Afterschool program also moving forward
By Jeff Simms
The Beacon City Council will likely discuss the potential rezoning of seven parcels within the city’s west side linkage zone next month before holding another public hearing on the issue.
A petition filed by residents in February contends that seven parcels — two on South Avenue and five on Wolcott Avenue/Route 9D — were incorrectly included in Beacon’s linkage zone, which was adopted three years ago to connect Main Street to the Hudson River by encouraging more dense residential growth. The city’s idea was that added development along Beacon’s west side would create a more vibrant, walkable community and increase support for businesses on Main Street.
At a workshop on June 13, the council asked city planner David Stolman to map out a handful of scenarios for rezoning the seven lots. Among the possibilities are medium-density rezonings for the site known as Parcel L (the three lots immediately south of the Reformed Church of Beacon on Route 9D). One option would allow 21 units to be built on Parcel L; another would allow for up to 24.
Unicorn Contracting, however, has proposed a 70-plus-unit development called the River Highlands for the parcels. While the planning board has not approved the Highlands development, the owner of the parcel has threatened litigation (and intimated that Unicorn may sue as well) to recoup expenses if the lots are rezoned.
City Administrator Anthony Ruggiero said Tuesday that it’s possible the seven parcels may not all be rezoned the same way. One proposal, for instance, shows the two lots adjacent to St. Andrew’s Episcopal Church on South Avenue going to medium density — but not the same level of “medium density” as Parcel L.
The remaining two lots — the Reformed Church property on 9D and 1085 Wolcott Avenue, just south of the church on 9D — are proposed to be zoned for low density, Ruggiero said.
The Beacon planning board voted in April to support the citizens’ petition, agreeing that the parcels’ current zoning conflicts with the city’s comprehensive plan. The petition asks for all seven properties to revert to their pre-linkage zoning. The City Council’s next discussion of the issue could be at its July 11 workshop, Ruggiero said.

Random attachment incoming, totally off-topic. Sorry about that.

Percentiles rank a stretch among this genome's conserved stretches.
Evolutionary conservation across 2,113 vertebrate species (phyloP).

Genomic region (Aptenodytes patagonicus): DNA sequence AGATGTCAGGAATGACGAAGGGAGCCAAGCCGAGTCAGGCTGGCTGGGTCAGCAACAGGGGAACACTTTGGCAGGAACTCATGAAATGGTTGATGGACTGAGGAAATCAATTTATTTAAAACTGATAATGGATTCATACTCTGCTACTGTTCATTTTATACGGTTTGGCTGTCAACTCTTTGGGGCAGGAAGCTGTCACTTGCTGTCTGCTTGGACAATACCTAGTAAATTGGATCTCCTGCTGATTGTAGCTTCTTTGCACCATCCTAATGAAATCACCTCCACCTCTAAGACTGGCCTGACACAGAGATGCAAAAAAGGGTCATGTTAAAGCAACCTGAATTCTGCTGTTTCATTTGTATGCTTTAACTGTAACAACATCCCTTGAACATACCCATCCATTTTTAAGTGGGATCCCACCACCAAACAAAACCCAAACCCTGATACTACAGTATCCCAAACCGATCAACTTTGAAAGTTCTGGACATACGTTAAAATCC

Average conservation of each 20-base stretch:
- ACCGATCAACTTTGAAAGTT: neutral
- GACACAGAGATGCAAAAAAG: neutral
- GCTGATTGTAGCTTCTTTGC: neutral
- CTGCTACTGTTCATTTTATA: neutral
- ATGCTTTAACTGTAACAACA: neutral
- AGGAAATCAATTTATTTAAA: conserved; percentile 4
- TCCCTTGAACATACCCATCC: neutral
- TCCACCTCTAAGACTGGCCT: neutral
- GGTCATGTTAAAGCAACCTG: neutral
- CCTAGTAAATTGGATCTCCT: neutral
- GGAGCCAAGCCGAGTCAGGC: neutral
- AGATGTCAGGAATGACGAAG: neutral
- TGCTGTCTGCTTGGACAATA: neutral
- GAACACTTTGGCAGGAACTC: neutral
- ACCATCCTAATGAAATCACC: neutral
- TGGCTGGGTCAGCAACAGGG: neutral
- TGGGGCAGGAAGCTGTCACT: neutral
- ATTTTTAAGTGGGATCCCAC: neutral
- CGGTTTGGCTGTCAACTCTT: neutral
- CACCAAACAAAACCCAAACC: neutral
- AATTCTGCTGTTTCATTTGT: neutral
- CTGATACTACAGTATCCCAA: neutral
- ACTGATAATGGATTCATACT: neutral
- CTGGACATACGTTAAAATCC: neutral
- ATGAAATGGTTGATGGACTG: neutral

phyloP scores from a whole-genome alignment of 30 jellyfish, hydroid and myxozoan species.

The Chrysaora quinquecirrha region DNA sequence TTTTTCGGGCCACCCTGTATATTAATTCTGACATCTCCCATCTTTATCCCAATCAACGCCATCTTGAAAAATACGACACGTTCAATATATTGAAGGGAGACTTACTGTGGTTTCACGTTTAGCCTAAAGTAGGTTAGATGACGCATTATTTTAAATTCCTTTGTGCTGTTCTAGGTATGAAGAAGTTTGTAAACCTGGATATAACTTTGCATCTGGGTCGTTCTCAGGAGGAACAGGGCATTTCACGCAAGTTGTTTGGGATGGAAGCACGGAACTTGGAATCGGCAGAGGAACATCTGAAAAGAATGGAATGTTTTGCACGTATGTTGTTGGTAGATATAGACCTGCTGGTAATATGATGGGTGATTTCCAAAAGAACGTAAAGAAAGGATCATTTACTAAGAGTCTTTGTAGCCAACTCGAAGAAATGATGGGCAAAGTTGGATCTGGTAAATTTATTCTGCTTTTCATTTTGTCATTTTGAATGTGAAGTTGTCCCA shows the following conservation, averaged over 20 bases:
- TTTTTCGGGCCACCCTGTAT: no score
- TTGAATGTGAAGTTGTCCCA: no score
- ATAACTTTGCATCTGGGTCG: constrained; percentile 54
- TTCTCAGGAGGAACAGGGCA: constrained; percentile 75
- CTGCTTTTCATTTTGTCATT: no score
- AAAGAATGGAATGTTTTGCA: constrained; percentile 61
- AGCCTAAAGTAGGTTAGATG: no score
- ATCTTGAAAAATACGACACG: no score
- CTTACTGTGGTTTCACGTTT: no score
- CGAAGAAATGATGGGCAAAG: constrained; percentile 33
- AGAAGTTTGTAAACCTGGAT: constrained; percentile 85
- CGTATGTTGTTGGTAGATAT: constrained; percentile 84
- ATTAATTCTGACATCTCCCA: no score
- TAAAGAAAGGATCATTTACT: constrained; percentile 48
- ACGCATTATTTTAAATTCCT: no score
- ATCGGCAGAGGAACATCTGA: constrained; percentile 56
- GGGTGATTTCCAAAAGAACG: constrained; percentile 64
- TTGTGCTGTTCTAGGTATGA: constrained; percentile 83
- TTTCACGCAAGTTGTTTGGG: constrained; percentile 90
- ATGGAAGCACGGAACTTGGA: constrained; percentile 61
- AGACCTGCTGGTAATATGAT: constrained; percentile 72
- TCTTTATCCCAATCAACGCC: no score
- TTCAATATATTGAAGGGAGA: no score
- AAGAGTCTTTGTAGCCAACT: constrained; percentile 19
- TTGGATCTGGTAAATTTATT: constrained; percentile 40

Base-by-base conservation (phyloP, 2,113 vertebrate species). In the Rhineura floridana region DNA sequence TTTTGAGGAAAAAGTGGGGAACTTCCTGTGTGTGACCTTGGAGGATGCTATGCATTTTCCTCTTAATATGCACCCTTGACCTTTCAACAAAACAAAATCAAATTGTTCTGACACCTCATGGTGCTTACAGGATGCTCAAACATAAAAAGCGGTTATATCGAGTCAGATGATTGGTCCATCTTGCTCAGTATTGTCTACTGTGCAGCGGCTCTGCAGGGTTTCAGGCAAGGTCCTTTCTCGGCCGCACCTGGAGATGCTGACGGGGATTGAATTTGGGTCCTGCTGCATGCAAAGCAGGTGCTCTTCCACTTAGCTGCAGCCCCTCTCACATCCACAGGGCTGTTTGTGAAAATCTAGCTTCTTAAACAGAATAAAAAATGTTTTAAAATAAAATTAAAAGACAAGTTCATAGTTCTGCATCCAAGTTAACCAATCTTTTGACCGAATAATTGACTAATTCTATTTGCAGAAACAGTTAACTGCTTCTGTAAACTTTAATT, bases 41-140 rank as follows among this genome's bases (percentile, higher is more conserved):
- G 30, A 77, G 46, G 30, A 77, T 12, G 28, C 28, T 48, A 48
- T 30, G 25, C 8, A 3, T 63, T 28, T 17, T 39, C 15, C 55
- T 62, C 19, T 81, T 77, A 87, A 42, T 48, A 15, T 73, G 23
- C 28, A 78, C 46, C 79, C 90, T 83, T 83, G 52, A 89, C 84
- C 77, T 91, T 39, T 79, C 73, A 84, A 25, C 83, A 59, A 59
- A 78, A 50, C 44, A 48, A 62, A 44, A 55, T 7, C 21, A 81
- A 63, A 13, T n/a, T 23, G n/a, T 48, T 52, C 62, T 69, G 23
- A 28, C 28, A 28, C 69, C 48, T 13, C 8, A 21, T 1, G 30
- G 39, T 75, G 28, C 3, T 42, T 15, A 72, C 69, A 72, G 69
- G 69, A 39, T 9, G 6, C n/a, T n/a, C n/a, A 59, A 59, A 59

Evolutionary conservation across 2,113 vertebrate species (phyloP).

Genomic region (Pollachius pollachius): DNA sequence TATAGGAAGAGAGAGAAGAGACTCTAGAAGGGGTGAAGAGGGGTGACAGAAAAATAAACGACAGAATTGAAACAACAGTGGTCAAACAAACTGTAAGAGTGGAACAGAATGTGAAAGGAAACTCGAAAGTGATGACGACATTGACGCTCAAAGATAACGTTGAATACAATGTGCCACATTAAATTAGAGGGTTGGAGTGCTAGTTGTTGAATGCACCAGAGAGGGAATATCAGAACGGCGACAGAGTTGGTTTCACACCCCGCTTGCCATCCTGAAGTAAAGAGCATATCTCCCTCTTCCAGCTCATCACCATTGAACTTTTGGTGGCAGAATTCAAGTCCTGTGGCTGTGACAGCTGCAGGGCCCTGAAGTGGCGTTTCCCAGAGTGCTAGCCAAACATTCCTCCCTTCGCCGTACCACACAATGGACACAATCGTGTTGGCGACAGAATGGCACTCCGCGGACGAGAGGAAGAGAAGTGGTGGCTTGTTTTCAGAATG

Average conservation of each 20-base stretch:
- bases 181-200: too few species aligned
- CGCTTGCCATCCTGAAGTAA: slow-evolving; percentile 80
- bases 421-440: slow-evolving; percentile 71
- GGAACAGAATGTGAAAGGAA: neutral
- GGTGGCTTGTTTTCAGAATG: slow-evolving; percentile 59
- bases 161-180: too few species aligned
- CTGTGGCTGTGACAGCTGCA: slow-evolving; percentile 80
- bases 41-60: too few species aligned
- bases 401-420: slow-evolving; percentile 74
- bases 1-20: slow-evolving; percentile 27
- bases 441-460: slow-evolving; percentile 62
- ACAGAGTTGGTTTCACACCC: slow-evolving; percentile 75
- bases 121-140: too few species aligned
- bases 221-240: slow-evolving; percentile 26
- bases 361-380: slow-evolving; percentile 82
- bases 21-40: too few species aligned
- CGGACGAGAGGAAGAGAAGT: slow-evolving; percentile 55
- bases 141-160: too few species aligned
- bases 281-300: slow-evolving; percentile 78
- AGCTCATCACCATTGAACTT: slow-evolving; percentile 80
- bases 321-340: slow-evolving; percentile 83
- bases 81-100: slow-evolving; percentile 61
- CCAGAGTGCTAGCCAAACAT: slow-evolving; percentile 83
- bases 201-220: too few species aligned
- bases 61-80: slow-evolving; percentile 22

The 100-unit 248 Tioronda complex — a project nine years in the making — is expected to receive an extension, with another possibly to come, on its special permit approval as its developers continue negotiating for an easement on the property with Metro-North.
Jennifer Van Tuyl appeared before the City Council on behalf of Beacon 248, LLP on June 13 to request an 18-month extension, citing unexpected delays in negotiations for the easement on the Metro-North-owned railroad tracks along Fishkill Creek. The project, which is planned for nine-plus acres along Tioronda Avenue between the creek and the railroad, was granted a six-month extension earlier this year.
“[Another] six-month extension for a project this large is just not really workable. It has been very difficult to obtain financing” when the threat of revocation looms just a few months ahead, Van Tuyl told the council.
An 18-month extension would be the last one requested by Beacon 248, she added.
The council verbally agreed to grant a six-month extension that would be followed by another 12-month extension, provided that Beacon 248 resolves its issues with Metro-North during the first six-month period. Council members are expected to vote on the proposal during their next regular meeting.
“I want to see it get done,” Councilperson Ali Muhammad commented. “This needs to happen for Beacon. People need to live somewhere.”
The project is designed to include 100 two-bedroom units within four buildings as well as a 1,200-square-foot clubhouse and a pool for its residents, along with roads and parking areas. The developer has also committed to creating a publicly accessible greenway trail, with parking along Fishkill Creek.
Afterschool program still on track
While the City Council has yet to vote on a budget amendment to officially approve a trial run for a new afterschool program managed by the city’s Recreation Department, city administrator Ruggiero indicated the proposal is moving forward.
The program is slated to begin a 17-week test run in September at the South Avenue, J.V. Forrestal and Sargent elementary schools. It will run weekdays from 3:15 until 6 p.m. at a cost of around $13 per day to participants. The city would fund the program with a budget amendment of about $105,000, although organizers expect the program will pay for itself almost immediately upon its launch.
Ruggiero told The Current he expects the City Council to vote on the program in an upcoming public meeting.
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